GENDER & JUSTICE: WHY WOMEN IN THE JUDICIARY REALLY MATTER by SALLY J. KENNEY and WOMEN, JUDGING AND THE JUDICIARY: FROM DIFFERENCE TO DIVERSITY by ERIKA RACKLEY

Publication Date01 Nov 2013
AuthorHILARY SOMMERLAD
DOIhttp://doi.org/10.1111/j.1467-6478.2013.00649.x
GENDER & JUSTICE: WHY WOMEN IN THE JUDICIARY REALLY
MATTER by SALLY J. KENNEY
(Abingdon: Routledge, 2012, 310 pp., £26.99)
WOMEN, JUDGING AND THE JUDICIARY: FROM DIFFERENCE TO
DIVERSITY by ERIKA RACKLEY
(Abingdon: Routledge, 2012, 232 pp., £80.00)
The judiciary is one of the most powerful institutions in the United Kingdom
and the United States. As the `highest norm in secular democracies',
1
law
presents as detached from society while its capacity to reinscribe the
properties of social fields as natural and hence legitimate `renders society
possible'.
2
The independence of the judiciary, and its central place in
common law countries' constitutions enhances this social construction work
± which depends on the positivist representation of the law not only as an
autonomous doctrine but also internally coherent and its interpreters as
neutral, universal figures. Yet this is as an institution which is saturated in
gender, class, and ethnicity ± and is both symbolic of and key to the defence
of existing power relations.
The complex of pre-modern myths of `bleached out'
3
judges who simply
find and declare the law, and the simultaneous naturalization of masculinity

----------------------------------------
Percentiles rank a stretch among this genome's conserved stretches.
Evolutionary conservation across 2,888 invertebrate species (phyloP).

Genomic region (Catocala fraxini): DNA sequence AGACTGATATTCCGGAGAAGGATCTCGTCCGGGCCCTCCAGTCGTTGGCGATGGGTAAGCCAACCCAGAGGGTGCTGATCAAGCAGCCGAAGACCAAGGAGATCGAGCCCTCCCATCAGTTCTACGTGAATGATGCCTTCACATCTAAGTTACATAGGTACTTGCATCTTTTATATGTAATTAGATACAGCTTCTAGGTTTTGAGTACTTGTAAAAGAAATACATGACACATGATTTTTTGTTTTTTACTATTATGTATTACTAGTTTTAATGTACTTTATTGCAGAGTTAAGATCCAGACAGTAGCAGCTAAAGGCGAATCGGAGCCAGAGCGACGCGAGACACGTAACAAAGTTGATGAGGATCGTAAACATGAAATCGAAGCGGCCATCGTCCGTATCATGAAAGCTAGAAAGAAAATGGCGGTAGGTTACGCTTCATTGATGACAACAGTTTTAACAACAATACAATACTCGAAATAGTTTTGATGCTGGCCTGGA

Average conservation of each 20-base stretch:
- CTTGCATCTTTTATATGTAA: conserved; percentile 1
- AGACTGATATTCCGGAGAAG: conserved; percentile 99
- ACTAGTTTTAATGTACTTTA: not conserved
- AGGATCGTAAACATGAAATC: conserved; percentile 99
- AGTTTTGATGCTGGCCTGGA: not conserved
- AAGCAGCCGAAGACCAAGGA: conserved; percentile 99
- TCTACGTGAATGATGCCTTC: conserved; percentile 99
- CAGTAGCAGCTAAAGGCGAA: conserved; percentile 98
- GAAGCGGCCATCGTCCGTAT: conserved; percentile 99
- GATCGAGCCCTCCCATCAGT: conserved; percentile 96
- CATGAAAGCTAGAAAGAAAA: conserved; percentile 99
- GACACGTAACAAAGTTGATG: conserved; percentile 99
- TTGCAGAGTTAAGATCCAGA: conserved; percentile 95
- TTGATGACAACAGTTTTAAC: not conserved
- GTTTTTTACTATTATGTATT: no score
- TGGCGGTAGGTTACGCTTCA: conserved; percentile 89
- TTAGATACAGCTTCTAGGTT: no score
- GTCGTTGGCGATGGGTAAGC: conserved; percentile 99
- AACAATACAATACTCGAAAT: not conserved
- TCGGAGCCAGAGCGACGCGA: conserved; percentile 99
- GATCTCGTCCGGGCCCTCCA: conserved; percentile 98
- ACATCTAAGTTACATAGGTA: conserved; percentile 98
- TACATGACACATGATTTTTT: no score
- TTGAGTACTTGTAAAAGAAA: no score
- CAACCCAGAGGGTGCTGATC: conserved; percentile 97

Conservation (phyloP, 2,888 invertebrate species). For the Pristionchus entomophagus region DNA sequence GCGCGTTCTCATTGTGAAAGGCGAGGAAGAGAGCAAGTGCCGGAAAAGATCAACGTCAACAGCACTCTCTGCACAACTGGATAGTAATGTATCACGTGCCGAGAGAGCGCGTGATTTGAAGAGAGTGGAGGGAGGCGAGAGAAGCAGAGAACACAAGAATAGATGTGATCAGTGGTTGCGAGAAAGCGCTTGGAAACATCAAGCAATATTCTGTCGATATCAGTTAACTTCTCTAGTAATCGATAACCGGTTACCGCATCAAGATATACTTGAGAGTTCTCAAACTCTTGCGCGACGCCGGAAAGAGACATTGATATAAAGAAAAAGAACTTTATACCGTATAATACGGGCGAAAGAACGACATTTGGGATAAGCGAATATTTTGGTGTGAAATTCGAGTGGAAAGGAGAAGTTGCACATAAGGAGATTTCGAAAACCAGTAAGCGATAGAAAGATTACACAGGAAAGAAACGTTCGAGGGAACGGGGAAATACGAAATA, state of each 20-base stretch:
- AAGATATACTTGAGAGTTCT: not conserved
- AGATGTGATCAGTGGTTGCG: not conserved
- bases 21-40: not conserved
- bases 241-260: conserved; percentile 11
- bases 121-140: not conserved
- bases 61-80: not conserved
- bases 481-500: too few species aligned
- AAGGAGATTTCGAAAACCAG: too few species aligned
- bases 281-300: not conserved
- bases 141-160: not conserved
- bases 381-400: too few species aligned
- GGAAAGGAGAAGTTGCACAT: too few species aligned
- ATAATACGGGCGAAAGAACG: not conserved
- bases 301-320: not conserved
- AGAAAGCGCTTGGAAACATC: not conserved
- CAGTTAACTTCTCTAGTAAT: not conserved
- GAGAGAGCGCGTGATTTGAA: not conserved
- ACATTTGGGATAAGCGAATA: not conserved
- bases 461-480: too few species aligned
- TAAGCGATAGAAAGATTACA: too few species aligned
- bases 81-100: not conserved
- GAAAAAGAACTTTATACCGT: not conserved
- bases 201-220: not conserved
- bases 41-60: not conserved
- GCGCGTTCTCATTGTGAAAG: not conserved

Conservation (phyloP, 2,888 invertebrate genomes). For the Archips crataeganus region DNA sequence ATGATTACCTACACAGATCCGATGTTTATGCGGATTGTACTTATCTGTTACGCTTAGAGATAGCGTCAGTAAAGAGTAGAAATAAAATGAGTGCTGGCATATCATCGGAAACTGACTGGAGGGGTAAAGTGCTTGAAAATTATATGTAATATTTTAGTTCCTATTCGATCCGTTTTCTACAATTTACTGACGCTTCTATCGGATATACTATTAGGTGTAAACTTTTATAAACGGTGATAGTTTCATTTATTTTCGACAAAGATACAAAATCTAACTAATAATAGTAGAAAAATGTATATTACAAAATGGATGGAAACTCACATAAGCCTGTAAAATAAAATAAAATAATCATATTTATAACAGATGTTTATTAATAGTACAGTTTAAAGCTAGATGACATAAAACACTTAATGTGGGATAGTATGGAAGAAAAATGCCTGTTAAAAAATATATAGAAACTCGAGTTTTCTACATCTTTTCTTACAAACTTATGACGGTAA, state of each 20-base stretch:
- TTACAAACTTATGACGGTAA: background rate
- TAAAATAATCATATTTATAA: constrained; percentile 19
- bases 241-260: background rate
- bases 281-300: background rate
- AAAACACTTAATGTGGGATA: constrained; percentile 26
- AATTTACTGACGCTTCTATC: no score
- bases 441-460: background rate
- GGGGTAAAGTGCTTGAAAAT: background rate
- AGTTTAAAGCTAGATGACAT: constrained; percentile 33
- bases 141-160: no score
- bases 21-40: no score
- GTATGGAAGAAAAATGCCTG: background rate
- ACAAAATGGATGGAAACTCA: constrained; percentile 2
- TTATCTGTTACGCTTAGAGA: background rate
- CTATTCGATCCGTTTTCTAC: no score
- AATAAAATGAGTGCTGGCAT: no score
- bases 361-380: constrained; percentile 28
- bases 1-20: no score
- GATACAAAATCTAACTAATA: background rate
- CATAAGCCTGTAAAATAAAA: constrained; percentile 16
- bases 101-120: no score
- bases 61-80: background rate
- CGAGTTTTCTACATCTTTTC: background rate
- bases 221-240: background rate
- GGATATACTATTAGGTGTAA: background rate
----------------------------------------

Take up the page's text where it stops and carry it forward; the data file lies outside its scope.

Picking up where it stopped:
and judging, became increasingly vul nerable to the forces of social
modernization from the 1960s onwards.
4
Critical scholarship revealed how
law's `appearance of dispassionate neutrality' facilitates `its task of assisting
in the reproduction of the conditions which subordinate women (as well as
other social groups)',
5
and exposed the significance of the male monopoly of
judging in the production of these gendered legal doctrines and reasoning.
6
Other work explored the power structures of the legal profession,
7
and how
these were maintained in the face of the usurpationary strategies of women
lawyers.
8
Nevertheless, the exponential increase in the numbers of women
699
1 R. Abel, English Lawyers between Market and State (2003) xv.
2 P. Fitzpatrick, `Being Social in Socio-Legal Studies' (1995) 22 J. Law and Society
(1995) 105, at 106.
3 S. Levinson, `Identifying the Jewish Lawyer: Reflections on the construction of
professional identity' (1993) 14 Cardozo Law Rev. 1577.
4 This is not to suggest that the law's claimed univocality and integrity had not been
challenged before this; see, for instance, the work of the Legal Realists.
5 N. Naffine, Law and the Sexes (1990) 3; and see C. Smart, Femininsm and the Power
of Law (1989).
6 R. Graycar, `Private Knowledge in Public Decision-Making' in Public and Private:
Feminist Legal Debates, ed. M. Thornton (1995).
7 See, for instance, T. Johnson, Professions and Power (1972).
8 A. Witz, Professions and Patriarchy (1992) ; and see J. Hagan and F. Kay, Gender in
Practice (1996); M. Thornton, Dissonance and Distrust: women in the legal
profession (1996); H. Sommerlad and P. Sanderson, Gender, Choice and Commitment
(1998).
ß2013 The Author. Journal of Law and Society ß2013 Cardiff University Law School

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